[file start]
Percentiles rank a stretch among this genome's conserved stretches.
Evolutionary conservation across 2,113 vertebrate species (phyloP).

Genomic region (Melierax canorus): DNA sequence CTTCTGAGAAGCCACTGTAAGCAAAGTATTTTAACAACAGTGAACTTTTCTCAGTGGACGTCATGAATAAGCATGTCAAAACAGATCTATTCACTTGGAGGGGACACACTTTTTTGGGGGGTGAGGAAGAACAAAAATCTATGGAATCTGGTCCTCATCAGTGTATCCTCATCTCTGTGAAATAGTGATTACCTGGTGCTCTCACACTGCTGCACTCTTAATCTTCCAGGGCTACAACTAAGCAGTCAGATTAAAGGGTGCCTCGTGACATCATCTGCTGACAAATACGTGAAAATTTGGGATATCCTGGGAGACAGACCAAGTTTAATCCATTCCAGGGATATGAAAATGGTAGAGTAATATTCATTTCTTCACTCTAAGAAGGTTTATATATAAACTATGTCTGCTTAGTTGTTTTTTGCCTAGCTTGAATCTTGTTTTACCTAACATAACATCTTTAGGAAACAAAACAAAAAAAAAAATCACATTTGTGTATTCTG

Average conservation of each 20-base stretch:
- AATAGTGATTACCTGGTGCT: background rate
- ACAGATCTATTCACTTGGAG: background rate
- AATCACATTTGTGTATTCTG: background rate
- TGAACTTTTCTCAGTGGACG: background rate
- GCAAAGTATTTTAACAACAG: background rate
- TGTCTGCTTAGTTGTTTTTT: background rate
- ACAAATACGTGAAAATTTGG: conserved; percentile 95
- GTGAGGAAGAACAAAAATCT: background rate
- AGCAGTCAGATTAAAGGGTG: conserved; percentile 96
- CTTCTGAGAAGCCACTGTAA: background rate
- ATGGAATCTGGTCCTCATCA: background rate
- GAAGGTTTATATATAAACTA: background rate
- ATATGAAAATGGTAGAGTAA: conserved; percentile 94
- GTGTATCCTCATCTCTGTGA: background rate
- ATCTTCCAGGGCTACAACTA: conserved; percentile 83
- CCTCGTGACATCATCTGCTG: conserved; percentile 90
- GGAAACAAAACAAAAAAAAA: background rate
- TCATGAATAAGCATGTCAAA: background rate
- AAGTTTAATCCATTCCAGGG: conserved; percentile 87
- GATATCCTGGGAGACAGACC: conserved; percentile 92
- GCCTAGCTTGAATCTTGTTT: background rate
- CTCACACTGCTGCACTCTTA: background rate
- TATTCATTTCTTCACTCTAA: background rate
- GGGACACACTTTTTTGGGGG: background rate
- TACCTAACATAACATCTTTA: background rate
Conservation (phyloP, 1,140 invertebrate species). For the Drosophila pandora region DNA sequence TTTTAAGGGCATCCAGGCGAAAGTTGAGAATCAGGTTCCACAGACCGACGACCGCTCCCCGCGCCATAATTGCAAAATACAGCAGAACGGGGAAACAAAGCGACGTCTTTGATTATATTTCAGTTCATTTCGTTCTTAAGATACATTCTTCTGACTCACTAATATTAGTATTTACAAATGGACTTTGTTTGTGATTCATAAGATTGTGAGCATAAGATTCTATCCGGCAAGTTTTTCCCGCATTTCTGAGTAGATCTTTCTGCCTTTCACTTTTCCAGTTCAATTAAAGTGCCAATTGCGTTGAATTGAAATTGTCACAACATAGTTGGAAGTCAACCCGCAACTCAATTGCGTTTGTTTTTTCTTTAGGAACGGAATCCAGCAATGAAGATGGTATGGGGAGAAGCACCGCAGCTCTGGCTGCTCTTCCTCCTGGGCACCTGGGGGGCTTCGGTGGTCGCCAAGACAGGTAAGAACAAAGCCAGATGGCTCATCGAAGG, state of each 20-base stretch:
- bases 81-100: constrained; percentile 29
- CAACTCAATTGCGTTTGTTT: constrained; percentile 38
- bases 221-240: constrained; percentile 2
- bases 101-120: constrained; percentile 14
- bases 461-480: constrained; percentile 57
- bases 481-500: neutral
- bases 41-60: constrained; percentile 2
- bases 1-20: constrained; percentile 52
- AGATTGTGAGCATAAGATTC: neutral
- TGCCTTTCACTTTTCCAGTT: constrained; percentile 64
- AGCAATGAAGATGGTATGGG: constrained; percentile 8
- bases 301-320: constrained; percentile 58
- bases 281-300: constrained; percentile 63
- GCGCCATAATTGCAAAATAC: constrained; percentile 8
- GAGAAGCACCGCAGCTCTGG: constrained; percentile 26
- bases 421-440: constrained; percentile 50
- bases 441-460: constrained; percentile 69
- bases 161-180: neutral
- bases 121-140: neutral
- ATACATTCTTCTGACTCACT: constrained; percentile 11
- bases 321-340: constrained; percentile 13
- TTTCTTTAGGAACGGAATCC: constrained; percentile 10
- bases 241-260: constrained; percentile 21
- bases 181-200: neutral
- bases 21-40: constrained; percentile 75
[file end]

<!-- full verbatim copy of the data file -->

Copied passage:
Percentiles rank a stretch among this genome's conserved stretches.
Evolutionary conservation across 2,113 vertebrate species (phyloP).

Genomic region (Melierax canorus): DNA sequence CTTCTGAGAAGCCACTGTAAGCAAAGTATTTTAACAACAGTGAACTTTTCTCAGTGGACGTCATGAATAAGCATGTCAAAACAGATCTATTCACTTGGAGGGGACACACTTTTTTGGGGGGTGAGGAAGAACAAAAATCTATGGAATCTGGTCCTCATCAGTGTATCCTCATCTCTGTGAAATAGTGATTACCTGGTGCTCTCACACTGCTGCACTCTTAATCTTCCAGGGCTACAACTAAGCAGTCAGATTAAAGGGTGCCTCGTGACATCATCTGCTGACAAATACGTGAAAATTTGGGATATCCTGGGAGACAGACCAAGTTTAATCCATTCCAGGGATATGAAAATGGTAGAGTAATATTCATTTCTTCACTCTAAGAAGGTTTATATATAAACTATGTCTGCTTAGTTGTTTTTTGCCTAGCTTGAATCTTGTTTTACCTAACATAACATCTTTAGGAAACAAAACAAAAAAAAAAATCACATTTGTGTATTCTG

Average conservation of each 20-base stretch:
- AATAGTGATTACCTGGTGCT: background rate
- ACAGATCTATTCACTTGGAG: background rate
- AATCACATTTGTGTATTCTG: background rate
- TGAACTTTTCTCAGTGGACG: background rate
- GCAAAGTATTTTAACAACAG: background rate
- TGTCTGCTTAGTTGTTTTTT: background rate
- ACAAATACGTGAAAATTTGG: conserved; percentile 95
- GTGAGGAAGAACAAAAATCT: background rate
- AGCAGTCAGATTAAAGGGTG: conserved; percentile 96
- CTTCTGAGAAGCCACTGTAA: background rate
- ATGGAATCTGGTCCTCATCA: background rate
- GAAGGTTTATATATAAACTA: background rate
- ATATGAAAATGGTAGAGTAA: conserved; percentile 94
- GTGTATCCTCATCTCTGTGA: background rate
- ATCTTCCAGGGCTACAACTA: conserved; percentile 83
- CCTCGTGACATCATCTGCTG: conserved; percentile 90
- GGAAACAAAACAAAAAAAAA: background rate
- TCATGAATAAGCATGTCAAA: background rate
- AAGTTTAATCCATTCCAGGG: conserved; percentile 87
- GATATCCTGGGAGACAGACC: conserved; percentile 92
- GCCTAGCTTGAATCTTGTTT: background rate
- CTCACACTGCTGCACTCTTA: background rate
- TATTCATTTCTTCACTCTAA: background rate
- GGGACACACTTTTTTGGGGG: background rate
- TACCTAACATAACATCTTTA: background rate
Conservation (phyloP, 1,140 invertebrate species). For the Drosophila pandora region DNA sequence TTTTAAGGGCATCCAGGCGAAAGTTGAGAATCAGGTTCCACAGACCGACGACCGCTCCCCGCGCCATAATTGCAAAATACAGCAGAACGGGGAAACAAAGCGACGTCTTTGATTATATTTCAGTTCATTTCGTTCTTAAGATACATTCTTCTGACTCACTAATATTAGTATTTACAAATGGACTTTGTTTGTGATTCATAAGATTGTGAGCATAAGATTCTATCCGGCAAGTTTTTCCCGCATTTCTGAGTAGATCTTTCTGCCTTTCACTTTTCCAGTTCAATTAAAGTGCCAATTGCGTTGAATTGAAATTGTCACAACATAGTTGGAAGTCAACCCGCAACTCAATTGCGTTTGTTTTTTCTTTAGGAACGGAATCCAGCAATGAAGATGGTATGGGGAGAAGCACCGCAGCTCTGGCTGCTCTTCCTCCTGGGCACCTGGGGGGCTTCGGTGGTCGCCAAGACAGGTAAGAACAAAGCCAGATGGCTCATCGAAGG, state of each 20-base stretch:
- bases 81-100: constrained; percentile 29
- CAACTCAATTGCGTTTGTTT: constrained; percentile 38
- bases 221-240: constrained; percentile 2
- bases 101-120: constrained; percentile 14
- bases 461-480: constrained; percentile 57
- bases 481-500: neutral
- bases 41-60: constrained; percentile 2
- bases 1-20: constrained; percentile 52
- AGATTGTGAGCATAAGATTC: neutral
- TGCCTTTCACTTTTCCAGTT: constrained; percentile 64
- AGCAATGAAGATGGTATGGG: constrained; percentile 8
- bases 301-320: constrained; percentile 58
- bases 281-300: constrained; percentile 63
- GCGCCATAATTGCAAAATAC: constrained; percentile 8
- GAGAAGCACCGCAGCTCTGG: constrained; percentile 26
- bases 421-440: constrained; percentile 50
- bases 441-460: constrained; percentile 69
- bases 161-180: neutral
- bases 121-140: neutral
- ATACATTCTTCTGACTCACT: constrained; percentile 11
- bases 321-340: constrained; percentile 13
- TTTCTTTAGGAACGGAATCC: constrained; percentile 10
- bases 241-260: constrained; percentile 21
- bases 181-200: neutral
- bases 21-40: constrained; percentile 75